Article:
In re Smith, 263 B.R. 71, 79 (Bankr. D. N.J. 2001) The attorney’s lien relates back to the time that the agreement was executed and the services rendered. In re Sea Catch, Inc., 36 B.R. 226 (Bankr. D. Alaska 1983).

In those states which provide that an attorney’s charging lien attaches to a judgment, verdict or order and that the effective date of the lien relates back to the commencement of the attorney’s services, § 546(b) will protect the attorney’s lien from being invalidated by the trustee’s status as a hypothetical lien creditor as of the date of the filing of the petition. 

See, In re PDQ Copy Center, Inc., 27 B.R. 123 (Bkrtcy.S.D.N.Y.1983) (applying New York’s attorney’s lien statute); In the Matter of TLC of Lake Wales, Inc., supra, (applying Florida common law). As noted previously, although the judgment was obtained prior to the filing of the bankruptcy petition, the lien did not attach to the fund until after the conversion of the case to a Chapter 7.

The general rule is that an attorney’s charging lien relates back to and is effective from the time the attorney commences his services. 7 Am.Jur.2d Attorneys at Law § 332 (1980); 2 S. Speiser, supra, § 16:21. The principle of relation back was applied in Hanna Paint Manufacturing Co. v. Rodey, Dickason, Sloan, Akin & Robb, 298 F.2d 371 (10th Cir.1962) to allow an attorney’s lien to defeat a creditor to whom a partial assignment of the judgment was made during the appeal of the judgment. The court first looked to New Mexico law to determine if an attorney’s charging lien was valid, but relied on general legal principles in stating that:

The lien of an attorney for services rendered in an action relates back to, and takes effect from, the time of the commencement of the services, when it attaches to a

judgment, it is superior to the claim of a creditor in whose favor execution has been levied, or to a subsequent attachment, garnishment, or trustee process, or other liens on the money or property involved, subsequent in point of time.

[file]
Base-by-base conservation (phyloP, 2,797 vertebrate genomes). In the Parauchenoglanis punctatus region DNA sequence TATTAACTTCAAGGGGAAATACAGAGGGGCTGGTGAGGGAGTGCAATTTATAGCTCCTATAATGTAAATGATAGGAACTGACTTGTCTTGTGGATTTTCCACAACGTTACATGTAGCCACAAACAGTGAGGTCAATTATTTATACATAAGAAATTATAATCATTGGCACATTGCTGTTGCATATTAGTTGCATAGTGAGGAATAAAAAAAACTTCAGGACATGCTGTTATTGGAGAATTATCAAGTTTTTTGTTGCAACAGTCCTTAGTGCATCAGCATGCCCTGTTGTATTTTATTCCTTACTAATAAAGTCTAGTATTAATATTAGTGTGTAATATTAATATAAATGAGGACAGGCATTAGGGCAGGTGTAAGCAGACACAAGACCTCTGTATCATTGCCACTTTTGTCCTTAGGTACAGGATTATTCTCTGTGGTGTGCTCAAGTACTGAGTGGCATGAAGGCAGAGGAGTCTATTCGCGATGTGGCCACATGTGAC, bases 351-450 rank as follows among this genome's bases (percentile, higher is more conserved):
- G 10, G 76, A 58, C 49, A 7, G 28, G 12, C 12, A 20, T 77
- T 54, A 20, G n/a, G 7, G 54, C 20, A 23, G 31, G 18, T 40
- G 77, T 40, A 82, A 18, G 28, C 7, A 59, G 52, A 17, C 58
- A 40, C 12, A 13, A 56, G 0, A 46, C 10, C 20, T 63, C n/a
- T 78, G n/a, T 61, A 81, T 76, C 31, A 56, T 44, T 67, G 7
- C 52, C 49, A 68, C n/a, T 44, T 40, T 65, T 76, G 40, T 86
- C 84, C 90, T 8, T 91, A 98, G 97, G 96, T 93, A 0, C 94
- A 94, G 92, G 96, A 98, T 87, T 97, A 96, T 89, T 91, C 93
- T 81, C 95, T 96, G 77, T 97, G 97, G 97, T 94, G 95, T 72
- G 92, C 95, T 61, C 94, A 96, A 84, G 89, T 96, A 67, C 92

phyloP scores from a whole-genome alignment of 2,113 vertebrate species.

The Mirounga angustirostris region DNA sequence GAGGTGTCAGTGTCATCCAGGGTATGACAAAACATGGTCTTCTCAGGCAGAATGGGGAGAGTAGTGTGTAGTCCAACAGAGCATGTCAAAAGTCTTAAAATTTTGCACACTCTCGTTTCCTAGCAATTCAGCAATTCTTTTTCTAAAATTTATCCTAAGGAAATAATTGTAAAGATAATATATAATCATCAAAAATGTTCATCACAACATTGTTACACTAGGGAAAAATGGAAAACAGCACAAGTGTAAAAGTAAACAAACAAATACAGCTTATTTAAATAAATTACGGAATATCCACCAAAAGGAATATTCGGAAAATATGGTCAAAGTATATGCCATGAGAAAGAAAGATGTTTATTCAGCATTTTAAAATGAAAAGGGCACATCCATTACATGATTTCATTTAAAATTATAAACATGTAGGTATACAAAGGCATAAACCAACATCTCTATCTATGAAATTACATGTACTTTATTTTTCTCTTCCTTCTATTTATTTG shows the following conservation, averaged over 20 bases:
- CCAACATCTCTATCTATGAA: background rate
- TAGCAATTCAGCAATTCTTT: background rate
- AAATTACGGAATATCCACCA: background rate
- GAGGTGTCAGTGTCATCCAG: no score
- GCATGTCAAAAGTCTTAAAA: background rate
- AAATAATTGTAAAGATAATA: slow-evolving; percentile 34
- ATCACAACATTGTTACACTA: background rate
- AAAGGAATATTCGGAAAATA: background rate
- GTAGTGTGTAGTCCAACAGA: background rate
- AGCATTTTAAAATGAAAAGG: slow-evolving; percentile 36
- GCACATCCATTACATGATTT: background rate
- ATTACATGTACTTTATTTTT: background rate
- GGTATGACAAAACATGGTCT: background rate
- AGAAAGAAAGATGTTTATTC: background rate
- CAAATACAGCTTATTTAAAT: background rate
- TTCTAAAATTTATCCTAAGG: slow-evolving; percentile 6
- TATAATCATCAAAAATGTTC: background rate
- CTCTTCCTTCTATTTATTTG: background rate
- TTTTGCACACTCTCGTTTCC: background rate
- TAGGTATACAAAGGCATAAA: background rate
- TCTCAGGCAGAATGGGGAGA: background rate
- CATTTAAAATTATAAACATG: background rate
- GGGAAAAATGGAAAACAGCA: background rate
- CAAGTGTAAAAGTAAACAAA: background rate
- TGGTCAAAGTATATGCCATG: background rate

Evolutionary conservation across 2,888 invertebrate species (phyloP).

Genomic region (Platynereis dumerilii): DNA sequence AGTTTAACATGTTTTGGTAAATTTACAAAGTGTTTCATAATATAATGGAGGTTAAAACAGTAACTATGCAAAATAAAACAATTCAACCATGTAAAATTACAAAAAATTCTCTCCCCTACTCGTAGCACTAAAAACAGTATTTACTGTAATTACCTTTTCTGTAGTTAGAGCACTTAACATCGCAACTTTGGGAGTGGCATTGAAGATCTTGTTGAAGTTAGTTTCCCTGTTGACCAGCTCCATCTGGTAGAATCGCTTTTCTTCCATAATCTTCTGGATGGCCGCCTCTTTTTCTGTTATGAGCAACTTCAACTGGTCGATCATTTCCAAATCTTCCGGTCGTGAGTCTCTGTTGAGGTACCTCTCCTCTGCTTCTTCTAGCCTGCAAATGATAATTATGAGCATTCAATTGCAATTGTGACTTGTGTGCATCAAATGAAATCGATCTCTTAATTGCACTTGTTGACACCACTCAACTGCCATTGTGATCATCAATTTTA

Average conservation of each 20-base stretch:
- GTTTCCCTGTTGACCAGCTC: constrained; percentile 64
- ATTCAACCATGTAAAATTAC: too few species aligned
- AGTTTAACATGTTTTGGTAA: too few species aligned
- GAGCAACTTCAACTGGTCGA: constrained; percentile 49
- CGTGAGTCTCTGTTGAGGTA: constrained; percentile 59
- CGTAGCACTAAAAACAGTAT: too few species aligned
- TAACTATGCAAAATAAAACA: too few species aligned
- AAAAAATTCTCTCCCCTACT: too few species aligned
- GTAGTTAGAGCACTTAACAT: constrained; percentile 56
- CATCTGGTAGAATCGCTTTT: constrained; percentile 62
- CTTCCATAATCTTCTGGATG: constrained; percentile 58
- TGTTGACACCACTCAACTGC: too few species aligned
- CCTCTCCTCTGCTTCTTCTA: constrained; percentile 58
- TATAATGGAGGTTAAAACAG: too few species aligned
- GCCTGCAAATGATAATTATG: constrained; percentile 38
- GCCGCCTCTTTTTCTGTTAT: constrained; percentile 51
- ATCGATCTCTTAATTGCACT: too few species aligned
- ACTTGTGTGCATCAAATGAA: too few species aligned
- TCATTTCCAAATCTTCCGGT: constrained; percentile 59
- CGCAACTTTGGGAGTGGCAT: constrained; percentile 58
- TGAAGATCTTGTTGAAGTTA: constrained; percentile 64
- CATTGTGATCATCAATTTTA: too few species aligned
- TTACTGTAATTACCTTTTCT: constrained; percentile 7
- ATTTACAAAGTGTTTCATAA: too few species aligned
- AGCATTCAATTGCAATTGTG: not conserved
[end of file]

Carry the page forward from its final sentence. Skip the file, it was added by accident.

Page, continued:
… The lien attached at the commencement of appellees [sic] legal services in the case and is prior and superior to the lien of appellant, which arose by virtue of an assignment made during the course of the litigation.

Id. at 373 (emphasis added, footnotes omitted).

Sea Catch, supra at page 232.

Bankruptcy case law in other jurisdictions also upholds the right of an attorney to assert a lien against property obtained as a result of the attorney’s labors and efforts. In In re Durkay, 9 B.R. 58 (Bankr. N.D. Ohio E.D. 1981), the Court upheld the priority of an attorney’s lien under Ohio common law, recognizing that the lien arose when the funds were awarded to the client and the lien was perfected upon notice. See also In re DiPasquale, 105 B.R. 187 (Bankr. D. R.I. 1989) regarding perfection of common law liens by notice.

Counsel’s rights are superior to those of both Debtor and the Estate.

The Trustee does not contest the existence of Howard’s inchoate lien as of the Filing Date. Rather, the Trustee argues that because the judgment on the state court action entered after the Filing Date, the lien was not “perfected” and thus is subject to the Trustee’s avoidance powers under §§ 544, 545(2), and 549. However, the Trustee neglected to discuss the application of 11 U.S.C. § 546(b) which limits a trustee’s avoidance powers. Section 546(b) provides in relevant part:

(1) The rights and powers of a trustee under sections 544, 545, and 549 of this title are subject to any generally applicable law that—

(A) permits perfection of an interest in property to be effective against an entity that acquires rights in such property before the date of perfection …

The purpose of § 546(b) is to protect, in spite of the surprise intervention of a bankruptcy petition, those creditors whom state law allows to perfect their liens or interests against an intervening interest holder. See Collier on Bankruptcy, 15th Ed. Rev. 5:546.03[1] (1996) (quoting S. Rep. No. 95–989, at 86–87 (1978), reprinted in 1978 U.S.C.C.A.N. 5787, 5872–5873; H.R.Rep. No. 95–595, at 371–72 (1977), reprinted in 1978 U.S.C.C.A.N. 5963, 6327– 6328).

Section 546(b)(1)(A) does not focus on the date the lien is “perfected”; rather, it focuses on the lien’s effect once it is “perfected.” In re Microfab, Inc., 105 B.R. 152, 157 (Bankr. D. Mass. 1989). Specifically, § 546(b)(1)(A) explores whether, under state law, a lien, once perfected, takes priority over interests which were perfected before the lien. Id. If it does, the trustee in bankruptcy may not avoid the lien. Id.

Bankruptcy courts have held that where state law provides that the effective date of an attorney’s lien relates back to the commencement of the attorney’s services, § 546(b) protects the attorney’s lien from being avoided by the trustee. E.g.Kleer– Span Truss Co., Inc. v. Ray (In re Kleer–Span Truss Co., Inc.), 76 B.R. 30, 32 (Bankr. N.D.N.Y. 1985); In re Sea Catch, Inc., 36 B.R. 226, 233 (Bankr.D.Alaska 1983); In re PDQ Copy Ctr., Inc., 27 B.R. 123, 125 (Bankr.S.D.N.Y. 1983). Massachusetts law provides that the attorney shall have a lien “from the authorized commencement of the action.” Mass. Gen. Laws ch. 221, § 50; see Thurston v. Hutchinson (In re Hoy’s Claim), 93 F.Supp. 265, 266 (D.Mass. 1950) (lien arises from moment action is filed); Rothwell, 159 B.R. at 379; Leading Edge Products, 121 B.R. at 131; Cohen, 38 Mass.App. Ct. at 5, 644 N.E.2d at 252 (lien takes effect from authorized commencement of an action); John S. McCann, The Attorney’s Lien in Massachusetts, 69 Mass.L.Rev. 68, 83–84 (1984).